Before they ever stepped into a recording booth, the Ghetto Brothers had already achieved some local fame for their role in brokering a truce among themselves and other Bronx gangs in 1971. While he was trying to clean up his neighborhood, Benny “Benjy” Melendez and his brother Victor formed a musical group also called the Ghetto Brothers that combined their love of the Beatles and their own Puerto Rican musical heritage. The group recorded their only album, Power-Fuerza, in one afternoon in Manhattan, and the album has since become a collector’s item because it’s really really good and really really rare. According to a 2002 interview, the Ghetto Brothers were known to don berets to emulate Che Guevera and some of their lefty leanings can be heard on the song Viva Puerto Rico Libre. Power-Fuerza was re-issued by Truth and Soul in 2012 and from what I can see the re-issue comes with extensive liner notes about the group and its history. Getting the re-issue on Discogs is your best bet if you want to pick one up, as the originals sell for about a thousand bucks when they do come up for sale. Check out this video Truth and Soul produced for the re-issue if you want to see some cool archival photos and videos of the Ghetto Brothers in action:
Plateaus comprises Chris Rosi, Elliot Moeller, Jon Green, and Kevin Gist, who have been active since around 2011. Do It For You was released as a single on Hozac Records in 2012 and appears on their self-titled debut put out by Art Fag Recordings that same year. Those familiar with Hozac won’t be surprised to find these guys in their catalog, since Hozac has been putting out lo-fi gems for the better part of a decade, including work by Heavy Times and Radar Eyes. For fans of Jay Reatard and Ty Seagall, this should be a welcome addition to your collection. You can find more updates about tours and new releases on their Facebook page, and if your curious this track also has a kick-ass music video.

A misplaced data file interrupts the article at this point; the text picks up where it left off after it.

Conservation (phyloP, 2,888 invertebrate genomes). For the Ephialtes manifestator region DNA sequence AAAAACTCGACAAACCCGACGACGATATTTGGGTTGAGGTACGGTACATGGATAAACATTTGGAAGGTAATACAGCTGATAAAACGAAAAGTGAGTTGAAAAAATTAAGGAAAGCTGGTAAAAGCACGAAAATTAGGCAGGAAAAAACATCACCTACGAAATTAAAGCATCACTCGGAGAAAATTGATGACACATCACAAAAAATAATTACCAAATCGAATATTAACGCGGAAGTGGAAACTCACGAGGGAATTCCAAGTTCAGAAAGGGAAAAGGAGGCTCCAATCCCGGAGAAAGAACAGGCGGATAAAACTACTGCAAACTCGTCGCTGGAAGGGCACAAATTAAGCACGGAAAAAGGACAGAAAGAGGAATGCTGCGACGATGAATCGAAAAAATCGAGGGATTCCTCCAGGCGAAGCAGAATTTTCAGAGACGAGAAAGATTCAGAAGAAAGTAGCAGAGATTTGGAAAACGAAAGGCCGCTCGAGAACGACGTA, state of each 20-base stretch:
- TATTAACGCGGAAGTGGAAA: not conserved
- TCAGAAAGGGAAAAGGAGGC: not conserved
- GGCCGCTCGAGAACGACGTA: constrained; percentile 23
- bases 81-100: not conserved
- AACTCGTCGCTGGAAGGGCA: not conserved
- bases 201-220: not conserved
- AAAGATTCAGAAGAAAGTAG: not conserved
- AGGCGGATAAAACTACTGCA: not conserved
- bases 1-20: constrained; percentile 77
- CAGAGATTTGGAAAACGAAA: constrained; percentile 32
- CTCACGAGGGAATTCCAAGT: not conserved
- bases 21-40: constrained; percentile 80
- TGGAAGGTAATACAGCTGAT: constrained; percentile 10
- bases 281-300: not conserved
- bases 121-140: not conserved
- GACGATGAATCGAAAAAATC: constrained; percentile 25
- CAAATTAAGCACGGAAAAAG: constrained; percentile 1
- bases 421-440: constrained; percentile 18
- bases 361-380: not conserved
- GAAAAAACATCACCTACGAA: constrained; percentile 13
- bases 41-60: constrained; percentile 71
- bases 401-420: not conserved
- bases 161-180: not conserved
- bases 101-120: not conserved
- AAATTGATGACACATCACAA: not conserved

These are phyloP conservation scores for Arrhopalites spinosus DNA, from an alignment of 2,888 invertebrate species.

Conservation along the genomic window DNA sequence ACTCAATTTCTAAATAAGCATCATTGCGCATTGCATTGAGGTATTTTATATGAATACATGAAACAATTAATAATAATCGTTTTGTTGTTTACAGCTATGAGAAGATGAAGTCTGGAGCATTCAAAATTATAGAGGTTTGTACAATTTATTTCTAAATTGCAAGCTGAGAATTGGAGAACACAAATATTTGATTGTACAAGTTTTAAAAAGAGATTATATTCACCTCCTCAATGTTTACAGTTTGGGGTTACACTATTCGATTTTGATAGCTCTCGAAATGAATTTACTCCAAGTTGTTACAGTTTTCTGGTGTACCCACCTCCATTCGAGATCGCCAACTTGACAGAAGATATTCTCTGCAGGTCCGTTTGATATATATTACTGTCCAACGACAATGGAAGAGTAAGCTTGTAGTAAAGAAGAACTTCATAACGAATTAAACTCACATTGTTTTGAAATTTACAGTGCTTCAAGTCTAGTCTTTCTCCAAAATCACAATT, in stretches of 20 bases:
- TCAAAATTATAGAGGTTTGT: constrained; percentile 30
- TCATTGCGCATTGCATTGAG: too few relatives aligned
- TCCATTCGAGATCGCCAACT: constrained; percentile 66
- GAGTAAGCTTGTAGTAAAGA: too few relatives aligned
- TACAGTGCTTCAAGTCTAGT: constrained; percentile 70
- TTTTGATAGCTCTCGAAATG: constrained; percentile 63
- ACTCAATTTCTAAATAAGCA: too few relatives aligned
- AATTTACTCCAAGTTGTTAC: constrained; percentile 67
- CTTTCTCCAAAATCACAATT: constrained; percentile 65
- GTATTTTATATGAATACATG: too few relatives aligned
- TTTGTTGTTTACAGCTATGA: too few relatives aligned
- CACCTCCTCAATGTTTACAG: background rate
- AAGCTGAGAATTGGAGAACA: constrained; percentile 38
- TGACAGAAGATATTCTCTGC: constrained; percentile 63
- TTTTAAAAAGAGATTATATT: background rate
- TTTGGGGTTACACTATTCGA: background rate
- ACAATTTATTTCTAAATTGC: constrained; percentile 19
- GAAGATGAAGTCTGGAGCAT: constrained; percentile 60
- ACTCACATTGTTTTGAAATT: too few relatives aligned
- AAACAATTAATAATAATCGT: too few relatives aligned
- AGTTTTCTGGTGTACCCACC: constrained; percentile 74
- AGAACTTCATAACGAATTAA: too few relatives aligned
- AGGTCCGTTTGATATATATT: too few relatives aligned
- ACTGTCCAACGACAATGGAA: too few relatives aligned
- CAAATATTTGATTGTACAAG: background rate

This track comes from a vibrant rock scene in 1970s Zambia affectionately referred to by collectors/enthusiasts as Zamrock. According to this Guardian profile, the Zambian government issued a law mandating that 95% of music on Zambian radio must be from native Zambian artists, and many groups put their own spin on the psych sounds that were creeping into the country from the United States. While the scene was short lived because of an economic recession which hit the country in the late 1970s and the influx of more outside radio programming, it has left behind a wealth of fuzzed-out garage gems. Paul Ngozi, an alias which translates to Paul Danger, is credited with introducing the Zamrock sound through his solo work and releases under the name The Ngozi Family. Another group, W.I.T.C.H. (We Intend to Cause Havoc) released a number of albums throughout the 1970s and are closely associated with the Zamrock sound.
Amanaz released only one album, Africa, in 1975 on a label called Zambia Music Parlor that released a lot of the Zamrock material from the period. It has been reissued by Now-Again Records, who also put out a fantastic psych compilation called Forge Your Own Chains which I can’t recommend enough. Now-Again has been releasing a lot of material from this period in Zambia and if this album is any indication there is a lot of good music to (re)discover.